The online property tax information can be quite out of date, especially if the bank who foreclosed on you hasn't filed the final paperwork. You can submit a form to the tax office or have a title company run an up to date title report, but unless the bank improperly foreclosed, or it's affecting what you are trying to do credit wise, it may not be worth the money to clear the title. ... more
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Fri Nov 18, 2011
Ron Thomas answered:
It sounds like you are trying to do this complicated deal without a Buyer's Agent and without a Loan Officer:
Either that, or, no one is helping you; which is it?

If you are between a rock and hard place; it sounds like you have only one choice:
You need to Counter that you need up to 6 months to close with an explanation, weekly updates and however long Homepath says until the Loan Contingency can be released: There do not seem to be any other choices.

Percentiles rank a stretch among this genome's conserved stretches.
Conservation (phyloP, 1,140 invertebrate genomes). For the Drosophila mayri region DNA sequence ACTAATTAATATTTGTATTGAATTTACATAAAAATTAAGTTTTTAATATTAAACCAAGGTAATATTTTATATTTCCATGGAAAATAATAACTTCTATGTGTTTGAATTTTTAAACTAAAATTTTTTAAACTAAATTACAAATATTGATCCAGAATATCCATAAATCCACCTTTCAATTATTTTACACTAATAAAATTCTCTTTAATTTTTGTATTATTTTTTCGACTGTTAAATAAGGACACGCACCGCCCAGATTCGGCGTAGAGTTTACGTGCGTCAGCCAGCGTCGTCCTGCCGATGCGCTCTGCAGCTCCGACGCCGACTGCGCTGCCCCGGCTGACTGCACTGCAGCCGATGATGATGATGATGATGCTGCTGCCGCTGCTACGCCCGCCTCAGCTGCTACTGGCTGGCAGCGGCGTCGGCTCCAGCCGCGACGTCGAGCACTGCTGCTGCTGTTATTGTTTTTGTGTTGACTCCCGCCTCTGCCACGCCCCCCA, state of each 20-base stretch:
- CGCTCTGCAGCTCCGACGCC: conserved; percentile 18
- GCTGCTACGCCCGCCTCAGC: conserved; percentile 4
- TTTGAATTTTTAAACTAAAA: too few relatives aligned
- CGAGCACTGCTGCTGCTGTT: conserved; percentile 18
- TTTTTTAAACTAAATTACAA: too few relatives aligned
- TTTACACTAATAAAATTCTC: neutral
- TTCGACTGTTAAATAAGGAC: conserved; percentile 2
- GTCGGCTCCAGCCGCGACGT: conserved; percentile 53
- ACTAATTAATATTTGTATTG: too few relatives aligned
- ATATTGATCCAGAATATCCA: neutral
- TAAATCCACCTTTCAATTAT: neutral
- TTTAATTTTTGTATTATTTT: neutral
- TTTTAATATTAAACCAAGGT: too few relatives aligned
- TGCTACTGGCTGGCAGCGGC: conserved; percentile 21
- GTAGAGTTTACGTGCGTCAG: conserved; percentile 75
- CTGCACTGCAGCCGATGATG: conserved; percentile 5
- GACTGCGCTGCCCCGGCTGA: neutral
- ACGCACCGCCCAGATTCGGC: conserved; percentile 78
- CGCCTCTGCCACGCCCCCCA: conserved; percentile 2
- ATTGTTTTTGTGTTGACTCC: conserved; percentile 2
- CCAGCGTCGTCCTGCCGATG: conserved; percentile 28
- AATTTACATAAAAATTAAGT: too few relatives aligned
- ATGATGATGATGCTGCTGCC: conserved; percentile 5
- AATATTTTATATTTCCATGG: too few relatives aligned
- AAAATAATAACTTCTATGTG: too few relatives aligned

If they say NO, then you are probably better off losing it now.

Good luck and may God Bless
... more
0 votes 5 answers Share Flag
Tue Jan 7, 2014
Michael Emery answered:
If you are saying you are letting your investment property go into foreclosure, as long as you are the owner of the property you are the recipient of any rental income regardless of whether or not you are making payments to your lender.

Once the foreclosure goes into effect and the bank takes possession, rent would be paid to the bank as you would no longer be the legal owner of the property. Since Hawaii does not have a right of redemption period, you would no longer own the property on the day of the foreclosure /sheriffs sale.
... more
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Tue Apr 26, 2011
David Cooper answered:
As long as seller didn't sign your offer as accepted, out of luck. Short sales are the black hole of real estate.
Nothing makes sense

David Cooper Las Vegaqs Foreclosure Investor In Bank Owned REOs with Cash Flow. email or call for FREE
daily LIST +1-7024997037 not a real estate investor
... more